Dark times and a dangerous mission await Harry Potter as the blockbuster series nears its end with the second-to-last film, “Harry Potter and the Deathly Hallows, Part I,” opening at midnight tonight in select theaters.

But don’t worry: Maine Muggles are ready to meet the challenge.

They’ve re-read the books, brushed up on the previous films, put the finishing touches on their costumes and purchased their tickets — often weeks in advance.

Sophia Carbonneau, 14, an eighth-grader at the Center for Teaching & Learning in Edgecomb, said she’d like to go to a midnight showing tonight, but “it’s too late on a school night.” Instead, she and two friends will have to settle for Friday, when it opens wide in most theaters.

“If I was going to the midnight one, I’d definitely dress up,” said Carbonneau, who has donned a Luna Lovegood costume on numerous occasions. “I will wear my Time Turner, at least.”

Carbonneau’s Time Turner is a relic from the third film, “Harry Potter and Prisoner of Azkaban,” that allows Harry’s friend, Hermione Granger, to go back in time in order to take additional classes. It’s just one of hundreds of Harry Potter accessories that fans can purchase online and at the recently opened Wizarding World of Harry Potter theme park at Universal Orlando in Florida.

But it isn’t just school kids who are excited for this latest film’s release.

“Deep in my heart, I wish I could go to the midnight showing, but I’m not young enough to stay up to 3 a.m. and work the next day,” said Joy Engel, 28, of Portland. “I will see it opening weekend.”

However, the prospect of sleep deprivation hasn’t deterred Maria Allison of Portland. “My sister and I already have our midnight tickets,” said the 24-year-old. “We always go to the midnight opening, and for the books, we always used to go to the midnight release party. We do have some Harry Potter Gryffindor hats and scarves we’ll wear.”

After visiting the Harry Potter theme park in October, where she checked out the rides and tasted Butterbeer (which she described as a cream soda topped with caramel and whipped cream), Allison is primed for the midnight screening.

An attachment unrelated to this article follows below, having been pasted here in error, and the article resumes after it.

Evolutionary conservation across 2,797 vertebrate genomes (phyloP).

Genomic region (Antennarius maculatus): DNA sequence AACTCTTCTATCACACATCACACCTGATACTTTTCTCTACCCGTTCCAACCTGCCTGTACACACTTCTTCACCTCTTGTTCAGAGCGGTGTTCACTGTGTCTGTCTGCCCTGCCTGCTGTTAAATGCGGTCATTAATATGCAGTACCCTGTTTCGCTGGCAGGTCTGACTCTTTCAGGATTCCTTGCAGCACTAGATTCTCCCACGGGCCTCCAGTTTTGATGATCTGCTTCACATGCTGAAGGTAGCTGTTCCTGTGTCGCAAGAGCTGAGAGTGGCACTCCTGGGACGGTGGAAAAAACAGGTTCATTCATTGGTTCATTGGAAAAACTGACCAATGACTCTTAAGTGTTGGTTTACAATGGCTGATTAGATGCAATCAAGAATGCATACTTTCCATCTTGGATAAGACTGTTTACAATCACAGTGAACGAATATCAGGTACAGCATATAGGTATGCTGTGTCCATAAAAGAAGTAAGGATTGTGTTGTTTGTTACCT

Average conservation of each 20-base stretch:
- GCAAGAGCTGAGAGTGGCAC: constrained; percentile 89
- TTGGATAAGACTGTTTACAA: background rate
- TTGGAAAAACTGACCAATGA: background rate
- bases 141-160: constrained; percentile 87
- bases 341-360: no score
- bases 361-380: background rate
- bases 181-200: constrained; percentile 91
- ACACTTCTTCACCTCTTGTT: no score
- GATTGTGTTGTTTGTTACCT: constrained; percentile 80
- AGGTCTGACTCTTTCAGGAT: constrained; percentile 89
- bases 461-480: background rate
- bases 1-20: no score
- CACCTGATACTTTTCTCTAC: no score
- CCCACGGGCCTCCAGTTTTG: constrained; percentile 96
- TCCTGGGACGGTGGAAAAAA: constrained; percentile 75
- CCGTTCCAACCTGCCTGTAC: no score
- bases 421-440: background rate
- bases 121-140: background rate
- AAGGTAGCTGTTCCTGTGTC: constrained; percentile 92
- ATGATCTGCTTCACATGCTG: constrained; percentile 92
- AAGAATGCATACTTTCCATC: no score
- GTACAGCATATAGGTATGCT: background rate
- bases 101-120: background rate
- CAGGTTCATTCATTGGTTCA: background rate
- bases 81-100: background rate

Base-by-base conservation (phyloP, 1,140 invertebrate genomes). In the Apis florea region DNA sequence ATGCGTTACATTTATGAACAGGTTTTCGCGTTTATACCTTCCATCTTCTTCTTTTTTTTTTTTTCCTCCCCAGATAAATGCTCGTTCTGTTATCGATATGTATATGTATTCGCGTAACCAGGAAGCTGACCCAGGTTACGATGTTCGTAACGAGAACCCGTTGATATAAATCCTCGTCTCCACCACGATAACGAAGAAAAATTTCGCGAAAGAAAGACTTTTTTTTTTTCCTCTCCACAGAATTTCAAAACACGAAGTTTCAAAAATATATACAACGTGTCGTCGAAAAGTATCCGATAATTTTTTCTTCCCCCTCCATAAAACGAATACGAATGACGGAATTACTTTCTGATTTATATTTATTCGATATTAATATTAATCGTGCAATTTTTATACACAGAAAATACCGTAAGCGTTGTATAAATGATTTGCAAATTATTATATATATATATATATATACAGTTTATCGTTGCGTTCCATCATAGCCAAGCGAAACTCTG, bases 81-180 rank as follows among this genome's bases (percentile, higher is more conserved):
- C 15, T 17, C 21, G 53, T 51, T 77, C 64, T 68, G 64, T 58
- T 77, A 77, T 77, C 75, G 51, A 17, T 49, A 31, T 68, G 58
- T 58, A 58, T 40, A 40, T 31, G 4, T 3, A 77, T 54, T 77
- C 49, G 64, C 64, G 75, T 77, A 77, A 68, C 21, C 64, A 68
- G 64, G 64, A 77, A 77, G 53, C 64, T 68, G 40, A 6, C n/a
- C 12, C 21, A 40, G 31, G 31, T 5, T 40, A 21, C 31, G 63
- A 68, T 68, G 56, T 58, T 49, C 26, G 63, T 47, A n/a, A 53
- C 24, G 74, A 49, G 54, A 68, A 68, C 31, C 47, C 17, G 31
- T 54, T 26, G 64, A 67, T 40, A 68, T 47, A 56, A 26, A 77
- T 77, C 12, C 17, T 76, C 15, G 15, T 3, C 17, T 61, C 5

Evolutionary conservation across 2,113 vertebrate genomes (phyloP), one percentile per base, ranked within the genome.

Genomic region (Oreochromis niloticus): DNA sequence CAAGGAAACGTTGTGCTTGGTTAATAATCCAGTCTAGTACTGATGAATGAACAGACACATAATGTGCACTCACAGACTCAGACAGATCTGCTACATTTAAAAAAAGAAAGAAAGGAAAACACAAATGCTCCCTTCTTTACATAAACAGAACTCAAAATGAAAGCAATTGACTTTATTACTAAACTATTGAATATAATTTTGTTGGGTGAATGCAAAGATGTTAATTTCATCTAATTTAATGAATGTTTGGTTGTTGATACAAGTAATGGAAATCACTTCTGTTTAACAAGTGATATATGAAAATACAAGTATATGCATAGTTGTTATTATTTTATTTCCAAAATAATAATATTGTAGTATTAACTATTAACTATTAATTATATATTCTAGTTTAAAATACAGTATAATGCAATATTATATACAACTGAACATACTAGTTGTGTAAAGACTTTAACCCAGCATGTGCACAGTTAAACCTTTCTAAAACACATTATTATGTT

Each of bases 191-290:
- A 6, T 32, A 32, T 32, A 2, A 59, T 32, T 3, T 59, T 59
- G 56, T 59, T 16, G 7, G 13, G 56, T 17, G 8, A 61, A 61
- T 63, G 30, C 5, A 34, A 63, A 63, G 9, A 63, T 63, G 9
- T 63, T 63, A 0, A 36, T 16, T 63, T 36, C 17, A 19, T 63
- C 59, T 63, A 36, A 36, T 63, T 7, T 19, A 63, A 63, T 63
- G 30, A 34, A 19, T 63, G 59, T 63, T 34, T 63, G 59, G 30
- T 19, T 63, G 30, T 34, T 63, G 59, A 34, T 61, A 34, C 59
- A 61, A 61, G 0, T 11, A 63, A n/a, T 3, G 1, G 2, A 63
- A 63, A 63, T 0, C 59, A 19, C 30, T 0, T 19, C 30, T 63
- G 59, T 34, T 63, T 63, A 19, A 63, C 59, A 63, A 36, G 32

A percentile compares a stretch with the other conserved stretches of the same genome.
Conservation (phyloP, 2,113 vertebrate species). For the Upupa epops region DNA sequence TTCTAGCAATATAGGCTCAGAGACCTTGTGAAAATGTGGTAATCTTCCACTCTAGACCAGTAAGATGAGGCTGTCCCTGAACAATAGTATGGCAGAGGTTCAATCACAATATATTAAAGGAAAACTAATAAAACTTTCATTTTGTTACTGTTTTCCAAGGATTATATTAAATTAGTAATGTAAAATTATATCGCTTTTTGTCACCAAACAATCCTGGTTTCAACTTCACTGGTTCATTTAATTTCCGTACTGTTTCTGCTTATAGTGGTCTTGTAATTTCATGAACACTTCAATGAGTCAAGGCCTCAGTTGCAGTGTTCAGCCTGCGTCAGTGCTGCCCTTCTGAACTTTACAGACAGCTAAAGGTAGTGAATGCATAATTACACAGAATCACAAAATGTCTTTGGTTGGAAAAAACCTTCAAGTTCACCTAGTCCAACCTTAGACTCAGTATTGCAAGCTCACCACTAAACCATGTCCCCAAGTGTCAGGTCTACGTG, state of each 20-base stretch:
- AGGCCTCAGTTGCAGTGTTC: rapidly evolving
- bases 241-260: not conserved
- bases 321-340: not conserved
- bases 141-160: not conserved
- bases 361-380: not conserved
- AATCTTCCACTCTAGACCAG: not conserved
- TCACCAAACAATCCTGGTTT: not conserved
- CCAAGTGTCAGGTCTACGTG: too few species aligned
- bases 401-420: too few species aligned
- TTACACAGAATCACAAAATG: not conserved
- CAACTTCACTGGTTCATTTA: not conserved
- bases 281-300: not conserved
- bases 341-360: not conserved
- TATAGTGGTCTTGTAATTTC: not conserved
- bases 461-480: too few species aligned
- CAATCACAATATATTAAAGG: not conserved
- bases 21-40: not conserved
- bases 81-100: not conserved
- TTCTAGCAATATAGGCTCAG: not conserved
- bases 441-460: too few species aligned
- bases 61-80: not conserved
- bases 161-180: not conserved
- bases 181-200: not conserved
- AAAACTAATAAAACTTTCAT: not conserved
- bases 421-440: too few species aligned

“It’s usually always a line out the door, people in costume and being loud and excited,” she said.

Camille Smalley, program and education manager of the Dyer Library/Saco Museum, has leveraged the appeal of the films to get a group of 8- to 12-year-olds engaged in reading and learning history at the Hogwarts Summer School, which she’s been running at the library since May.

“The way (author) J.K. Rowling is able to take mythical things and Renaissance scientists and Renaissance theory and turn it into a book, that’s amazing,” she said.

Smalley recently traveled to London, where she took a Harry Potter walking tour and learned behind-the-scenes details about the movies. Tonight, she will be at the Saco Cinemagic for the midnight screening, where she will wear her shimmering Slytherin robes.

“I’ve always dressed up for the openings since the second film,” Smalley said. “I’ll bring my ebony and dragonheart string with crystal quartz wand.”

If you’re like many fans, you’re likely wondering why Smalley prefers the robes of Slytherin, the Hogwarts house associated with the villain Lord Voldemort, instead of Gryffindor, to which Harry belongs.

“I definitely think I would dabble in the dark arts,” Smalley said with a slightly evil laugh.

Kristen Cappy, who organized the wildly popular Mugglefest in Portland in 2007, said one of the unique things about the Harry Potter storyline is how it appeals to people of different backgrounds, interests, ages and genders.

“How often does it happen that kid culture becomes adult culture?” asked Cappy, who plans to see the new movie. “I think most of the appeal has to do with one plot device. As the reader, you get to be a Muggle in the know. That’s the best plot device there is.”

Even Maine’s Funniest Mom, Karen Morgan, is eager to see the latest film.

“I’m really excited about going to see this movie,” Morgan said. “I’m more excited than my kids are, I think.”

While Morgan has included jokes about the “Twilight” series in her stand-up routine, she hasn’t done the same with the Harry Potter franchise.

“It’s almost too pure,” said Morgan. “I don’t think I could make fun of Harry Potter if I wanted to, because he’s such a good kid.”

Staff Writer Avery Yale Kamila can be contacted at 791-6297 or at:

[email protected]


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